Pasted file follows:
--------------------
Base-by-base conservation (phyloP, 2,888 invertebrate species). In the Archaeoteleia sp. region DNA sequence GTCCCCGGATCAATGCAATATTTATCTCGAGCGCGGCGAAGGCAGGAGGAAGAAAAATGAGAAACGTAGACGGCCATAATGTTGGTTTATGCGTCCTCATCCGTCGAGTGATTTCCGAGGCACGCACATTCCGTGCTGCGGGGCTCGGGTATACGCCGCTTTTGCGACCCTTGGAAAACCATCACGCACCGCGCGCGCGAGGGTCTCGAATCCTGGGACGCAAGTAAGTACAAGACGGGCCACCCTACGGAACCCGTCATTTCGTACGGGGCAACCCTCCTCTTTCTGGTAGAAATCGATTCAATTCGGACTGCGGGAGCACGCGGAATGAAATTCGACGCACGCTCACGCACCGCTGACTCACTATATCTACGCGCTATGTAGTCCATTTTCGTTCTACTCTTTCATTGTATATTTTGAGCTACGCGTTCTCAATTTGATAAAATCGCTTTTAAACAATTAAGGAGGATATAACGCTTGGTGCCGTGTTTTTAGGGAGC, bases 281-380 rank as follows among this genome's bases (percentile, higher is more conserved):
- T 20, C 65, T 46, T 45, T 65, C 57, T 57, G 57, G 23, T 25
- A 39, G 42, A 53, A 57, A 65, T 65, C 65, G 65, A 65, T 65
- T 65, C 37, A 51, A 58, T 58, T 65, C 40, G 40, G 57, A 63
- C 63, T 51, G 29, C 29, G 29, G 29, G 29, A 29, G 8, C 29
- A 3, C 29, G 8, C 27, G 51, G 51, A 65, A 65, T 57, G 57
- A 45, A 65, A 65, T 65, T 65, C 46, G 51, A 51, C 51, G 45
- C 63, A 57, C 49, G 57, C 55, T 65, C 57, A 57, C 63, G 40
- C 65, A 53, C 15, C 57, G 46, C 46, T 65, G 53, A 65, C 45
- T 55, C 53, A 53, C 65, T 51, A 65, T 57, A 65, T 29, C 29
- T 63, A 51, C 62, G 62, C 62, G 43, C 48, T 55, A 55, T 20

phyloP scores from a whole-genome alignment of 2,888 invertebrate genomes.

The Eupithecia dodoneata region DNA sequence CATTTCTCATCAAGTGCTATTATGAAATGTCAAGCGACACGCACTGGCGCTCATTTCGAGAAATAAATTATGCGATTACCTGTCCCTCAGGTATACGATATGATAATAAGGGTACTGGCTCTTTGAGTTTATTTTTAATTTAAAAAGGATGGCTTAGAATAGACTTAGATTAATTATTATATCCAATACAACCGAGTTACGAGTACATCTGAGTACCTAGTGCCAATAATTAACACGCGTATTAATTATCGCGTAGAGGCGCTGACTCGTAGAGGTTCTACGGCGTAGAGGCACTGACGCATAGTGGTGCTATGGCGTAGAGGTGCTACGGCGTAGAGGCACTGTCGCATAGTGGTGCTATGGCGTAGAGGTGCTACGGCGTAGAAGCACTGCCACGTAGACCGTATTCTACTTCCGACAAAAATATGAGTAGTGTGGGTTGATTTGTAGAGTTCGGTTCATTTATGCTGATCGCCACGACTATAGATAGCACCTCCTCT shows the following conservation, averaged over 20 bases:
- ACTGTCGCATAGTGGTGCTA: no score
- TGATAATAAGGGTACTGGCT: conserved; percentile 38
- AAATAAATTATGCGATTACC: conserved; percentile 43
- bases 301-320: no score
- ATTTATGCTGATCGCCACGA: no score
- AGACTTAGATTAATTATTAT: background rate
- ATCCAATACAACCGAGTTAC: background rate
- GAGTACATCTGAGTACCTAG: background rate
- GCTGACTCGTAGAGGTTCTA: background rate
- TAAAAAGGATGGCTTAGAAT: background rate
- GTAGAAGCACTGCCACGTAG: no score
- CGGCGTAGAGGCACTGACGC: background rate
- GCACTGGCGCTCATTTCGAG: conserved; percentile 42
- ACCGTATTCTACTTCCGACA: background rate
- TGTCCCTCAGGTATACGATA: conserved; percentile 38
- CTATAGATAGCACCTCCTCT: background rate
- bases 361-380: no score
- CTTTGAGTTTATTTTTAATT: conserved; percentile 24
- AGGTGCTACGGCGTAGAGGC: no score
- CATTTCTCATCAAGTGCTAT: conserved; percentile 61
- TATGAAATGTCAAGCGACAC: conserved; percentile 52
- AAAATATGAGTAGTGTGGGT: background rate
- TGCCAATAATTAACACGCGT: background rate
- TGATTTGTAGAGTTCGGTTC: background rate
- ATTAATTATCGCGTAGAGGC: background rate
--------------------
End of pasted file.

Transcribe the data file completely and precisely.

Base-by-base conservation (phyloP, 2,888 invertebrate species). In the Archaeoteleia sp. region DNA sequence GTCCCCGGATCAATGCAATATTTATCTCGAGCGCGGCGAAGGCAGGAGGAAGAAAAATGAGAAACGTAGACGGCCATAATGTTGGTTTATGCGTCCTCATCCGTCGAGTGATTTCCGAGGCACGCACATTCCGTGCTGCGGGGCTCGGGTATACGCCGCTTTTGCGACCCTTGGAAAACCATCACGCACCGCGCGCGCGAGGGTCTCGAATCCTGGGACGCAAGTAAGTACAAGACGGGCCACCCTACGGAACCCGTCATTTCGTACGGGGCAACCCTCCTCTTTCTGGTAGAAATCGATTCAATTCGGACTGCGGGAGCACGCGGAATGAAATTCGACGCACGCTCACGCACCGCTGACTCACTATATCTACGCGCTATGTAGTCCATTTTCGTTCTACTCTTTCATTGTATATTTTGAGCTACGCGTTCTCAATTTGATAAAATCGCTTTTAAACAATTAAGGAGGATATAACGCTTGGTGCCGTGTTTTTAGGGAGC, bases 281-380 rank as follows among this genome's bases (percentile, higher is more conserved):
- T 20, C 65, T 46, T 45, T 65, C 57, T 57, G 57, G 23, T 25
- A 39, G 42, A 53, A 57, A 65, T 65, C 65, G 65, A 65, T 65
- T 65, C 37, A 51, A 58, T 58, T 65, C 40, G 40, G 57, A 63
- C 63, T 51, G 29, C 29, G 29, G 29, G 29, A 29, G 8, C 29
- A 3, C 29, G 8, C 27, G 51, G 51, A 65, A 65, T 57, G 57
- A 45, A 65, A 65, T 65, T 65, C 46, G 51, A 51, C 51, G 45
- C 63, A 57, C 49, G 57, C 55, T 65, C 57, A 57, C 63, G 40
- C 65, A 53, C 15, C 57, G 46, C 46, T 65, G 53, A 65, C 45
- T 55, C 53, A 53, C 65, T 51, A 65, T 57, A 65, T 29, C 29
- T 63, A 51, C 62, G 62, C 62, G 43, C 48, T 55, A 55, T 20

phyloP scores from a whole-genome alignment of 2,888 invertebrate genomes.

The Eupithecia dodoneata region DNA sequence CATTTCTCATCAAGTGCTATTATGAAATGTCAAGCGACACGCACTGGCGCTCATTTCGAGAAATAAATTATGCGATTACCTGTCCCTCAGGTATACGATATGATAATAAGGGTACTGGCTCTTTGAGTTTATTTTTAATTTAAAAAGGATGGCTTAGAATAGACTTAGATTAATTATTATATCCAATACAACCGAGTTACGAGTACATCTGAGTACCTAGTGCCAATAATTAACACGCGTATTAATTATCGCGTAGAGGCGCTGACTCGTAGAGGTTCTACGGCGTAGAGGCACTGACGCATAGTGGTGCTATGGCGTAGAGGTGCTACGGCGTAGAGGCACTGTCGCATAGTGGTGCTATGGCGTAGAGGTGCTACGGCGTAGAAGCACTGCCACGTAGACCGTATTCTACTTCCGACAAAAATATGAGTAGTGTGGGTTGATTTGTAGAGTTCGGTTCATTTATGCTGATCGCCACGACTATAGATAGCACCTCCTCT shows the following conservation, averaged over 20 bases:
- ACTGTCGCATAGTGGTGCTA: no score
- TGATAATAAGGGTACTGGCT: conserved; percentile 38
- AAATAAATTATGCGATTACC: conserved; percentile 43
- bases 301-320: no score
- ATTTATGCTGATCGCCACGA: no score
- AGACTTAGATTAATTATTAT: background rate
- ATCCAATACAACCGAGTTAC: background rate
- GAGTACATCTGAGTACCTAG: background rate
- GCTGACTCGTAGAGGTTCTA: background rate
- TAAAAAGGATGGCTTAGAAT: background rate
- GTAGAAGCACTGCCACGTAG: no score
- CGGCGTAGAGGCACTGACGC: background rate
- GCACTGGCGCTCATTTCGAG: conserved; percentile 42
- ACCGTATTCTACTTCCGACA: background rate
- TGTCCCTCAGGTATACGATA: conserved; percentile 38
- CTATAGATAGCACCTCCTCT: background rate
- bases 361-380: no score
- CTTTGAGTTTATTTTTAATT: conserved; percentile 24
- AGGTGCTACGGCGTAGAGGC: no score
- CATTTCTCATCAAGTGCTAT: conserved; percentile 61
- TATGAAATGTCAAGCGACAC: conserved; percentile 52
- AAAATATGAGTAGTGTGGGT: background rate
- TGCCAATAATTAACACGCGT: background rate
- TGATTTGTAGAGTTCGGTTC: background rate
- ATTAATTATCGCGTAGAGGC: background rate